Monday 4th October 1976 saw a new high-speed train go into service for the first time. Powered by two diesel engines the trains were capable to a top speed of 140mph which, at that time, made it the fasted diesel powered train in the world. It is recorded that, on this first journey it arrived 3 minutes early at Bristol!
So what was involved in creating this new wonder? Well British Railways was creating and introducing the Inter-City 125 trains so as to provide a regular high speed service between Cardiff, Bristol and London. This was the first traveler but British Rail planed to extend the HST service to other major cities over the following two/three years. Powered by two diesel motors the Inter-City 125 had already recorded a top speed of over 140mph in trial runs, making it the fastest diesel-powered train in the world.
It was recognised that most other countries had developed electrically powered high-speed trains but the cost of electrification on Britain’s network was considered, at the time, to be prohibitive. The diesel-powered 125 was a new product from existing technology and was a reasonable stopgap. The absence of an official ceremony by British Rail to mark this initial occasion meant that few passengers on the trip were aware they were making history on the morning when the 08.05 train left Paddington on time and headed west.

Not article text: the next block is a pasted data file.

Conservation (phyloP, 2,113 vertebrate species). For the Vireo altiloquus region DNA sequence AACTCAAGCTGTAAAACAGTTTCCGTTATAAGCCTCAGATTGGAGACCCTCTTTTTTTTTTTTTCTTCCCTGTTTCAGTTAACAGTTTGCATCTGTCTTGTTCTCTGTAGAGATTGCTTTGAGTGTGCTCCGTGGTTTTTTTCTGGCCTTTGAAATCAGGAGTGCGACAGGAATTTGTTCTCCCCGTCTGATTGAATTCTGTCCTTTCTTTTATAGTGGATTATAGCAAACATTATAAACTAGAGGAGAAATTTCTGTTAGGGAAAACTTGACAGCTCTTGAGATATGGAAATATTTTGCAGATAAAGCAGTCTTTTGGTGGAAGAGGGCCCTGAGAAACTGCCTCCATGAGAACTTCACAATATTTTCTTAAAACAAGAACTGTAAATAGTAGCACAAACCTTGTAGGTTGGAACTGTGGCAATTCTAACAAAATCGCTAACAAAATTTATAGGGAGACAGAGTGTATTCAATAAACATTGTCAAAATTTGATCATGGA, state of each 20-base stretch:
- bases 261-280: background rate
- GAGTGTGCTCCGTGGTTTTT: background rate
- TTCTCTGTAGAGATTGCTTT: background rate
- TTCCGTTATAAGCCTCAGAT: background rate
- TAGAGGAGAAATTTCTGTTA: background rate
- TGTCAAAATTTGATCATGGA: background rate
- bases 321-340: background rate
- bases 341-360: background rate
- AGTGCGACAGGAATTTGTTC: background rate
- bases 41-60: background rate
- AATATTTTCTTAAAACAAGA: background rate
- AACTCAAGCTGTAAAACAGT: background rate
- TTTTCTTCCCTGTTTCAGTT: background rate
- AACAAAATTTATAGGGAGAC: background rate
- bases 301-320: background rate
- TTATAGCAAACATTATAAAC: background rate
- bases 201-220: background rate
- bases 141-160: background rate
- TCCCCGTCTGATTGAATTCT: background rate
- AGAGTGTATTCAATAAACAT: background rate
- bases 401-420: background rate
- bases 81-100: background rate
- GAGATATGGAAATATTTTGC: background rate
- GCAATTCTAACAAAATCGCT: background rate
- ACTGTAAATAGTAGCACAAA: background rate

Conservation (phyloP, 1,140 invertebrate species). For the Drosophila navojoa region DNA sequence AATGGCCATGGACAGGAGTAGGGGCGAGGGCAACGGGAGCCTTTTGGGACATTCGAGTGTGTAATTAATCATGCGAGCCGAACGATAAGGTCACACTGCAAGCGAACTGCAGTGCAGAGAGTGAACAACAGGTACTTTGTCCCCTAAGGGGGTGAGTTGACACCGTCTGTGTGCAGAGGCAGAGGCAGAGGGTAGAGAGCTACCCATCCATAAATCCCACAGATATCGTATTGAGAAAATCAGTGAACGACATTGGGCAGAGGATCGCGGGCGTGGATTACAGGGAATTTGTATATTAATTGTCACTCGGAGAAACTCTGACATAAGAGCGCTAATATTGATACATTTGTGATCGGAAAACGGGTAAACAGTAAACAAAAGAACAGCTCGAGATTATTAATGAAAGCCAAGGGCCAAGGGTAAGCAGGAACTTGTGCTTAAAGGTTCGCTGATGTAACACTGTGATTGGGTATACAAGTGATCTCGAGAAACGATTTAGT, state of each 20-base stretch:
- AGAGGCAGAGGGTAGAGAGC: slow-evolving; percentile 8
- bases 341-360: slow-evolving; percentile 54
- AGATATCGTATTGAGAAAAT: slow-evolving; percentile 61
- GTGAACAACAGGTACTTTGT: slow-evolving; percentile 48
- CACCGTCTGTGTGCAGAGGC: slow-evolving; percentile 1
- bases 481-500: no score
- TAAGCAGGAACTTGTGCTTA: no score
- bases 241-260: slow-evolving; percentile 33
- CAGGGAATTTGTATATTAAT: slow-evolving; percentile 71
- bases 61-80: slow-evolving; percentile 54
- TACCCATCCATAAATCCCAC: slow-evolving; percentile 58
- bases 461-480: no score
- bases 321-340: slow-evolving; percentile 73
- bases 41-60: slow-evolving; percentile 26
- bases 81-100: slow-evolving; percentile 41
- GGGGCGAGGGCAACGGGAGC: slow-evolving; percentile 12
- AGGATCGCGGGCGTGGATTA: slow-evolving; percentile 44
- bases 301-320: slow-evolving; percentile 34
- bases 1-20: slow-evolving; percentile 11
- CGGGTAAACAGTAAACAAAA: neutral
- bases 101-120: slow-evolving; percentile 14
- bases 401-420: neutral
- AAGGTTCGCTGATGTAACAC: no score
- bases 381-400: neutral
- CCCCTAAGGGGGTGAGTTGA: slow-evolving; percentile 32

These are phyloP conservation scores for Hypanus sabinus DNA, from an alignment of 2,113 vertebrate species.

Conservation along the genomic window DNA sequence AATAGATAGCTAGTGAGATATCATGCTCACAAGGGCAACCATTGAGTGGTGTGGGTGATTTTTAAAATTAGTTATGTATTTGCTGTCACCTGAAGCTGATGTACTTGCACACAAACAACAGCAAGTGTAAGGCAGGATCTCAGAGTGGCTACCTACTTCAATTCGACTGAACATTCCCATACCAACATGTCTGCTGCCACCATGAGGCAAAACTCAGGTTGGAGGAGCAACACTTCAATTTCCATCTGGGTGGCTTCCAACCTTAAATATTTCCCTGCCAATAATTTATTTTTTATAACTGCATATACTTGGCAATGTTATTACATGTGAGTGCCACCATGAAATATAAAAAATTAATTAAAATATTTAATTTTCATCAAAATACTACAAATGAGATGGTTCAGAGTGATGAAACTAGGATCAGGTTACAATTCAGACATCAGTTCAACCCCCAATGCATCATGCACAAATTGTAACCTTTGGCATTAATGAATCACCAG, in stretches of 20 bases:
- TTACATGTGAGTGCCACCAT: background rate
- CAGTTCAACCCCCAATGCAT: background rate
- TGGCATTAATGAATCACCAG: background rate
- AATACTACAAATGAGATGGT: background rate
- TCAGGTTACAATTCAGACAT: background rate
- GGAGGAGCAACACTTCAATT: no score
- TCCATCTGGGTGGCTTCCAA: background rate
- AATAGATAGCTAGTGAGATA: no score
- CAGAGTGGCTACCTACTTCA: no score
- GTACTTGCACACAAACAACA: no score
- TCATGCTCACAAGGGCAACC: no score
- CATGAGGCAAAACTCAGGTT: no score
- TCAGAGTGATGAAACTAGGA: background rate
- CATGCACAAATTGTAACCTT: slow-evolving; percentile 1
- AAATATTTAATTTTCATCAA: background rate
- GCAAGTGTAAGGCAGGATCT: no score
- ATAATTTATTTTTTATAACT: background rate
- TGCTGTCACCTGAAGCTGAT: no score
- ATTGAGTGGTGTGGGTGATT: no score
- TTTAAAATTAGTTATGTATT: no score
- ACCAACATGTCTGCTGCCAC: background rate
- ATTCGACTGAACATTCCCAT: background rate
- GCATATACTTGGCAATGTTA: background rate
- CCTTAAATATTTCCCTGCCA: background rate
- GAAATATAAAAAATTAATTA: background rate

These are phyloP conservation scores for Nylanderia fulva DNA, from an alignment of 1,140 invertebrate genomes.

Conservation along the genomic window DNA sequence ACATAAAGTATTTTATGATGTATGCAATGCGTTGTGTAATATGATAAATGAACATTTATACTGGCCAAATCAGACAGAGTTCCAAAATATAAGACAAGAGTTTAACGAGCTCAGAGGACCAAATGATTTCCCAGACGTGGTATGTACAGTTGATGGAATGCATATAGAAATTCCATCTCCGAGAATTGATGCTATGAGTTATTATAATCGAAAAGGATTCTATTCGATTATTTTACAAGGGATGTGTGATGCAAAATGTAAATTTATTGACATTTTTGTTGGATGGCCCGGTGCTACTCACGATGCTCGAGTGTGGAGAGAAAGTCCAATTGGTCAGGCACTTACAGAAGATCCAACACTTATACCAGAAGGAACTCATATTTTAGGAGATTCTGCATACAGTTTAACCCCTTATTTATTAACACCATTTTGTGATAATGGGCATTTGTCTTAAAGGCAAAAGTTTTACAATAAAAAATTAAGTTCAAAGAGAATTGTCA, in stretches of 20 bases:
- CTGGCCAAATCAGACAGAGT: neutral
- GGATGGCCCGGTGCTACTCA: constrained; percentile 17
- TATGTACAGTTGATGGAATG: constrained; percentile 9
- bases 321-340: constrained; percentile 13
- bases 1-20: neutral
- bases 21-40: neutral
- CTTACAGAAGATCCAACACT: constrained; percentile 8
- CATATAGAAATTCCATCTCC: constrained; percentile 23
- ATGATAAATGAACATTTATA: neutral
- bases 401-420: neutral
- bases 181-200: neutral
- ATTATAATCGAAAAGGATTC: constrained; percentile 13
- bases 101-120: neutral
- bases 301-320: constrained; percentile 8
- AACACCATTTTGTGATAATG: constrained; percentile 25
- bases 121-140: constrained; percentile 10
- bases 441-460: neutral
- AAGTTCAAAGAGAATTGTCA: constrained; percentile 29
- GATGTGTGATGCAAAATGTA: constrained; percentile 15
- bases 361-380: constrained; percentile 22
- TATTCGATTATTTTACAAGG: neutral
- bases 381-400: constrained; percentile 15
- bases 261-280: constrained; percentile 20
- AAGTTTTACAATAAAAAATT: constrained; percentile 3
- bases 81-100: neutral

However, it dose appear that most of the travellers did appreciate some improvement in comfort – the carriages featured aircraft-like seating, with sliding electric doors at each end. Not only was this comfort welcome – hot food could be promptly served from an on-board kitchen with the aid of a state-of-the-art microwave oven!